Have you ever watched “The Voice?” It’s a singing competition where judges have their backs to the stage. A singer performs and judges select contestants based solely on their voice talent. This method is designed to remove bias. A blind audition works the same way in hiring. It reduces interview bias and reliance on traditional interviewing practices. 

Here’s how it works: During a blind audition, you have an applicant complete a job-related task such as writing a case study or finishing a coding challenge. The applicant is then hired based on their merit and skill, rather than solely on an unstructured interview. This hiring method also helps generate a more diverse pool of candidates.


Solution #4: Decide on an area of focus for each interviewer

Unfortunately, too many conversations after an interview go something like this:

Interviewer #1: “What did you think?”

Interviewer #2: “I liked her. I think she could fit well here.”

Interviewer #1: “I think so too. And her experience with XYZ company was great.”

Interviewer #2: “Let’s ask Barbara what she thought.”

Despite this not being the most rigorous evaluation process, it’s far too common.

Here’s how to avoid a simple “thumbs up or thumbs down” hiring decision with the interview team: Give each interviewer a particular area to evaluate such as the interviewee’s culture fit, technical skills, or managerial acumen. Base evaluation assignments on each interviewer’s position within the company.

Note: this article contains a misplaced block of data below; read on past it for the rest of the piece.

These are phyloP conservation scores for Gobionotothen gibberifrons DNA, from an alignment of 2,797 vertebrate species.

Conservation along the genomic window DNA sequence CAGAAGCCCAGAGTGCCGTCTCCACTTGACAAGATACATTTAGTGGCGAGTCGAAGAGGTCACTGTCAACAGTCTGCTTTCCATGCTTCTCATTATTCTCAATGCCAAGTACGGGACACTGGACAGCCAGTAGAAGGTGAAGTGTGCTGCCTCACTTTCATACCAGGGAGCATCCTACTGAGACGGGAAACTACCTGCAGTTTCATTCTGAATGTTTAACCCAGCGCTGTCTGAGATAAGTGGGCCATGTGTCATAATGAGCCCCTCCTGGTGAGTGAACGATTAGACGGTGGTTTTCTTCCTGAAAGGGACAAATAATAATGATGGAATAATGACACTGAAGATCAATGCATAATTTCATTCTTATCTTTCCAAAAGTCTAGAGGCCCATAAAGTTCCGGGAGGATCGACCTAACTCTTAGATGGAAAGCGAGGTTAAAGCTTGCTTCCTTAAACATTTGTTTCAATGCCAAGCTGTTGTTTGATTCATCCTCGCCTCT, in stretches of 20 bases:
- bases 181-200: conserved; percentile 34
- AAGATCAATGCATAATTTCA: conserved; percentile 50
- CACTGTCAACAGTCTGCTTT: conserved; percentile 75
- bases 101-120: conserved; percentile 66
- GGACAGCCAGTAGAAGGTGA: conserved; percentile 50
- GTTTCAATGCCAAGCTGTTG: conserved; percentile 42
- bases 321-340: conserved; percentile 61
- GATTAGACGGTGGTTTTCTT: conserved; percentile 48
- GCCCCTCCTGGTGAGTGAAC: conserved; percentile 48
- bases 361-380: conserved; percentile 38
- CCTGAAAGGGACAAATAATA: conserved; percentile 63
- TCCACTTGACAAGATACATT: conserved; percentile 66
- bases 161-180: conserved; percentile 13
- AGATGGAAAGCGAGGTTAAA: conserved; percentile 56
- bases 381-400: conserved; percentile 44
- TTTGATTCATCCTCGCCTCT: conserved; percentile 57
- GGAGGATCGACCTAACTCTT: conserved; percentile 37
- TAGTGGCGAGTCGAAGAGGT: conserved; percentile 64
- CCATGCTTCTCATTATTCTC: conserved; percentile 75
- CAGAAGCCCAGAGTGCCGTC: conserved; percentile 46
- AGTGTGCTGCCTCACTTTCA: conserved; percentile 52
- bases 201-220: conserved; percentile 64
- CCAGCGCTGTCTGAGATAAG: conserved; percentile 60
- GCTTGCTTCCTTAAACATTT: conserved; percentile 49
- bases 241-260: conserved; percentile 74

For example, the HR manager might evaluate managerial skills or culture fit. The hiring manager could evaluate technical skills. By dividing responsibility, all areas of an open interview are evaluated more objectively. 


Beyond the Unstructured Interview

There are always mistakes involved in the recruiting and hiring process, but a poor interview system shouldn’t dictate who you hire. You might overlook the most qualified candidates. Introduce a level of consistency and objectivity into your hiring process and step away from the unstructured interview – your chances of mishiring will go down significantly.